Profile Image for Brett C.
805 reviews181 followers
November 19, 2021
This initially was challenging similar to A Clockwork Orange but I quickly grew to enjoy it. The book is uniquely presented because it is a series of stories told from first-person and a third-person narrative. After about halfway through the book I realized the characters and their experiences progress linearly. I was able to tie things together on my own and enjoy the book overall. The plot centers around a group of mates in what is roughly the late 1980s Thatcher-era United Kingdom and inside the Edinburgh, Scotland.

Irvine Welsh paints a gritty and raw picture with unemployment, boredom, drug addiction, social constructs within Scotland, and various psychological and interpersonal problems associated with substance abuse. All the characters interact with each other and cope with their own hopelessness, the cycle of heroin withdraw and relapse, and lurking symptoms of anxiety and depression.

For me the magic was the stylized Scots-English accent in the first-person speech patterns.

All the characters at some point experienced moments of clarity and insight before falling back on their self-destructive behaviors due to boredom or ambivalence .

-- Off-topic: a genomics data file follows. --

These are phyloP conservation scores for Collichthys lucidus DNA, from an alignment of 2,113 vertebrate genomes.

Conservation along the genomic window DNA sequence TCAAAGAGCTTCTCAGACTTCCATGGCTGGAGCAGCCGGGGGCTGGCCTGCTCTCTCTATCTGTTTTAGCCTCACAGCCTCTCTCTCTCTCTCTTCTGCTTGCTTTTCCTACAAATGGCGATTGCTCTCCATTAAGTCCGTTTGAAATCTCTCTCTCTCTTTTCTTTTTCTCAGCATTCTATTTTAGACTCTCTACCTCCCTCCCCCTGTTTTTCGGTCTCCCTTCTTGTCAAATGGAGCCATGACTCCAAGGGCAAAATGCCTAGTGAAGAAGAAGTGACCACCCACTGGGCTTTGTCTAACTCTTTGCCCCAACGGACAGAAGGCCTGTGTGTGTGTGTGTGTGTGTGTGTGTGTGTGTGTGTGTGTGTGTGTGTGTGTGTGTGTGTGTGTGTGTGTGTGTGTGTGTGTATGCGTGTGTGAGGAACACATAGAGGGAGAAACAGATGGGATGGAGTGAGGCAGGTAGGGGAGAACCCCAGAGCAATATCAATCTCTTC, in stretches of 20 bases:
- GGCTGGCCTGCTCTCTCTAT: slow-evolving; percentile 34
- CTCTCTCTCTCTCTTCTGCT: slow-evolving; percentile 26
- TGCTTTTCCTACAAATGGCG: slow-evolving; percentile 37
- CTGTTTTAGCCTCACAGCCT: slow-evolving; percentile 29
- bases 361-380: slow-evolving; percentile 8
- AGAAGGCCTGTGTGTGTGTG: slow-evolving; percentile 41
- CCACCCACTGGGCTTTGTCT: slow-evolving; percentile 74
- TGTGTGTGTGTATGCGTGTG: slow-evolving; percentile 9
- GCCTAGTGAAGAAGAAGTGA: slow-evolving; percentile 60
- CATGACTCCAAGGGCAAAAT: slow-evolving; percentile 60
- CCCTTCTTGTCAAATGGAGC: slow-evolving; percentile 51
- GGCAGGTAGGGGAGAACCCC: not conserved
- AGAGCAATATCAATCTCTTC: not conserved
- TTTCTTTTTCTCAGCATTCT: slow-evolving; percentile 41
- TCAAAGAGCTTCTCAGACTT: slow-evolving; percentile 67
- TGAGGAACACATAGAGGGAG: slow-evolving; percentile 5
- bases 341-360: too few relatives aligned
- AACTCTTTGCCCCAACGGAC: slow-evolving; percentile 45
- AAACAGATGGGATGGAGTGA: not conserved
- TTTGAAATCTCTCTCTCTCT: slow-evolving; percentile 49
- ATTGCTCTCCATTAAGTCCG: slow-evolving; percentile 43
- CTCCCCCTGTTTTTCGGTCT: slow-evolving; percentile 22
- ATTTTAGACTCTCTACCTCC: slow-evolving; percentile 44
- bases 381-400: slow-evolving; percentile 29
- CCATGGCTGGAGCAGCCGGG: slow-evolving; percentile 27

I enjoyed this and would prefer it over Fear and Loathing in Las Vegas. This story had meaning and insight while the latter seemed pointless and irrelevant. I would recommend it. Thanks!
Profile Image for Daniel Clausen.
Author 11 books467 followers
February 5, 2015
Probably the most famous passage from the book: "Whin yir oan junk, aw ye worry about is scorin. Oaf the gear, ye worry aboot loads ay things. Nae money, cannae git pished. Goat money, drinkin too much. Cannae git a burd, nae chance ay a ride. git a burd, too much hassle, canne breathe withoot her gitten oan yir case. Either that, or ye blow it, and feel aw guilty. Ye worry aboot bills, food bailiffs, these Jambo Nazi scum beatin us, aw the things that ye couldnae gie a fuck aboot whin yuv goat a real junk habit. Yuv just goat one thing tae worry aboot. The simplicity ay it aw. Ken whit ah mean? Rento stops to give his jaws another grind."

I've read this book three times now. Once during high school, once during college, and once as an adult. Reading this book feels like going home. It makes me believe that really great books can be found anywhere.

In some ways I feel the book is a product of the 80s, but I remember it as an essential part of the 90s. For some reason, the Renton's mates seem like the most universal set of characters in the world. Everyone has one friend who is a lady-killer like Sick Boy, a good-hearted man like Spud, a stalwart like Tommy, and an absolute bastard like Begby. As for Mark, well, he is the dude most likely to be the one narrating the tale. I sensitive, never-do-weller who is too sensitive for his own good.